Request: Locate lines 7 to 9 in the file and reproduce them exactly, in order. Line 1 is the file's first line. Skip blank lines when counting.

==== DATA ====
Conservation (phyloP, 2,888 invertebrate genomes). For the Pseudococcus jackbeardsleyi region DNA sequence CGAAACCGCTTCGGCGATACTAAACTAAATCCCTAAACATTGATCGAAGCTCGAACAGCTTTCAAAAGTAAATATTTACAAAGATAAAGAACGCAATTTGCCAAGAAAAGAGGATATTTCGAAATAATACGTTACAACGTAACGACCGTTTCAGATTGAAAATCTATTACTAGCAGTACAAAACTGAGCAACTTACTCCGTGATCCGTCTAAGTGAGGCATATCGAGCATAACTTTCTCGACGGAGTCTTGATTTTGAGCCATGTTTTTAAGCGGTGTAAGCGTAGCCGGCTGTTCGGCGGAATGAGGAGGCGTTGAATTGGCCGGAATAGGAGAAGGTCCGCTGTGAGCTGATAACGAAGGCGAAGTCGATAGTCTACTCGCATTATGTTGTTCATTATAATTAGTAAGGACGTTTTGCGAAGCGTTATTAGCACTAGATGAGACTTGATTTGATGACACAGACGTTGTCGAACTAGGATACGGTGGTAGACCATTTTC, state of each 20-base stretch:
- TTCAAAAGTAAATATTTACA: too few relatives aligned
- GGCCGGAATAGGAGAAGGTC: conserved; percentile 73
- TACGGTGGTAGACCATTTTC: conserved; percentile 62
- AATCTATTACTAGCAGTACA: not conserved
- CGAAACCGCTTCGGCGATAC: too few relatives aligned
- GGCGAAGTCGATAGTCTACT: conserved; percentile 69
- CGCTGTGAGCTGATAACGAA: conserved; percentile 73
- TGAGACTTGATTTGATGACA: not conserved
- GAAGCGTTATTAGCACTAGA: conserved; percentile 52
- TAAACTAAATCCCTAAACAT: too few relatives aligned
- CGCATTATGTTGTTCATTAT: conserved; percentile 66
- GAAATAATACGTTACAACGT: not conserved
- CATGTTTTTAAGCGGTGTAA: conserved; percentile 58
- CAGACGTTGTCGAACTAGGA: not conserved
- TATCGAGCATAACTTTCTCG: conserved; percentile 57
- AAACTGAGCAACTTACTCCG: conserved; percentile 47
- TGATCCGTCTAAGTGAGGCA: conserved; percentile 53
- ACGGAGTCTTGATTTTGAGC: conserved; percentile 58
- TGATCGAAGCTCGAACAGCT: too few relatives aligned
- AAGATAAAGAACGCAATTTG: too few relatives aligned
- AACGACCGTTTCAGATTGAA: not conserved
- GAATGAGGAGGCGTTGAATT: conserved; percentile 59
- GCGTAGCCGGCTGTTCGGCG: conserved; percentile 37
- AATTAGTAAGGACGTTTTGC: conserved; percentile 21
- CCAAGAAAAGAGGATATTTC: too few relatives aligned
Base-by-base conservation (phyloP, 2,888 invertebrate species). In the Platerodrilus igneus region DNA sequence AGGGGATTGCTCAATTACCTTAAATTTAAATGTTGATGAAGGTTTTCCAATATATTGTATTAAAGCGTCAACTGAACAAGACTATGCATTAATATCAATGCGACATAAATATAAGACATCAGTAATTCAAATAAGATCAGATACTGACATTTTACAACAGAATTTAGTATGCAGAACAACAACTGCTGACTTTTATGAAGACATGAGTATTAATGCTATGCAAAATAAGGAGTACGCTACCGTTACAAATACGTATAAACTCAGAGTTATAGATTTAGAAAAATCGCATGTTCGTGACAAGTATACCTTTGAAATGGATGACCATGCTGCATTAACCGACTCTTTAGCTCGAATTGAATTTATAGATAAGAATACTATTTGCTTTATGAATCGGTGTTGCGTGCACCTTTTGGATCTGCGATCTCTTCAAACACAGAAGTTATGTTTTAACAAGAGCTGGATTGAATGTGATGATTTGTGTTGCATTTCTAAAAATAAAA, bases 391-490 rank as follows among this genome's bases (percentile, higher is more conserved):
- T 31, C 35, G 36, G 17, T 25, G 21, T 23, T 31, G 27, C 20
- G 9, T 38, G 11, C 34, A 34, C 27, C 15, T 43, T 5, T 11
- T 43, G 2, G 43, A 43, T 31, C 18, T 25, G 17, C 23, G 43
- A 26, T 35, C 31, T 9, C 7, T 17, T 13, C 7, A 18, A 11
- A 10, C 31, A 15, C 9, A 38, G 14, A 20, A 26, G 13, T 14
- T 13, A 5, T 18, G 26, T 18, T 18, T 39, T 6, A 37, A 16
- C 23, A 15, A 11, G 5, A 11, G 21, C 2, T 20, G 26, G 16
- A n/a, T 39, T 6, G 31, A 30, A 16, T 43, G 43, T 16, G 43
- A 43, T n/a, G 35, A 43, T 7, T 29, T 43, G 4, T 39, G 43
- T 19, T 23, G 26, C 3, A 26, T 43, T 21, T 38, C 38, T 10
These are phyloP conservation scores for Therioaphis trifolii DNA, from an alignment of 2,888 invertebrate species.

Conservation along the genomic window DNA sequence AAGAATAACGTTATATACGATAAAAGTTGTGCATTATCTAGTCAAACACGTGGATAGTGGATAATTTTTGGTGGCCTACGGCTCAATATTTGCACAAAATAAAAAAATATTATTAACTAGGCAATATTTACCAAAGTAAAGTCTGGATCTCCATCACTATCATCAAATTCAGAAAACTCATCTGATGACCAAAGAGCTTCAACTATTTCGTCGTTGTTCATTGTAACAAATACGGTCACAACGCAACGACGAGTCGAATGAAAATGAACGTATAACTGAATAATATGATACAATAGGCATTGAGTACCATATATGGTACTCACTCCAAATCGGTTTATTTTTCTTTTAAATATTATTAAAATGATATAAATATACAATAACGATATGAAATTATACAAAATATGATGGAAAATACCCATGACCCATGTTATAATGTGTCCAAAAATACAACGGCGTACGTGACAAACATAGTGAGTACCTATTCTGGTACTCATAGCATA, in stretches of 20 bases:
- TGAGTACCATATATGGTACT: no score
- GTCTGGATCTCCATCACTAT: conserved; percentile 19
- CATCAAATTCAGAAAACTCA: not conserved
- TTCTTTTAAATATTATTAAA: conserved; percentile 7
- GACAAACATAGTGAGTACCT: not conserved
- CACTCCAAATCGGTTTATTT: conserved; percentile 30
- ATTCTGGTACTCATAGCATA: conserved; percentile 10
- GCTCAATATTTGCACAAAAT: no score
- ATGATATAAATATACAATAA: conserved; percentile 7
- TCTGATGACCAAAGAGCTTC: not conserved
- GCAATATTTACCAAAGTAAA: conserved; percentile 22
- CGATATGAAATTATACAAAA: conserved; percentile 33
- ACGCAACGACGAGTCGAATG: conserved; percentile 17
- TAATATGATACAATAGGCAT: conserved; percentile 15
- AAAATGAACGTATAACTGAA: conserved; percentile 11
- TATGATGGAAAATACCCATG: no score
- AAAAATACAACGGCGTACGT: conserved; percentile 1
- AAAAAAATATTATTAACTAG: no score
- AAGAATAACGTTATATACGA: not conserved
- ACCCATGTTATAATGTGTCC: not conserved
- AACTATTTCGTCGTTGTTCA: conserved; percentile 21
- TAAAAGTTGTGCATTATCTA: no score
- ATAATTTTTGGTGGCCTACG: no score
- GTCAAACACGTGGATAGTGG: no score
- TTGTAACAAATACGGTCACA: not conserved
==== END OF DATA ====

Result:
- GGCGAAGTCGATAGTCTACT: conserved; percentile 69
- CGCTGTGAGCTGATAACGAA: conserved; percentile 73
- TGAGACTTGATTTGATGACA: not conserved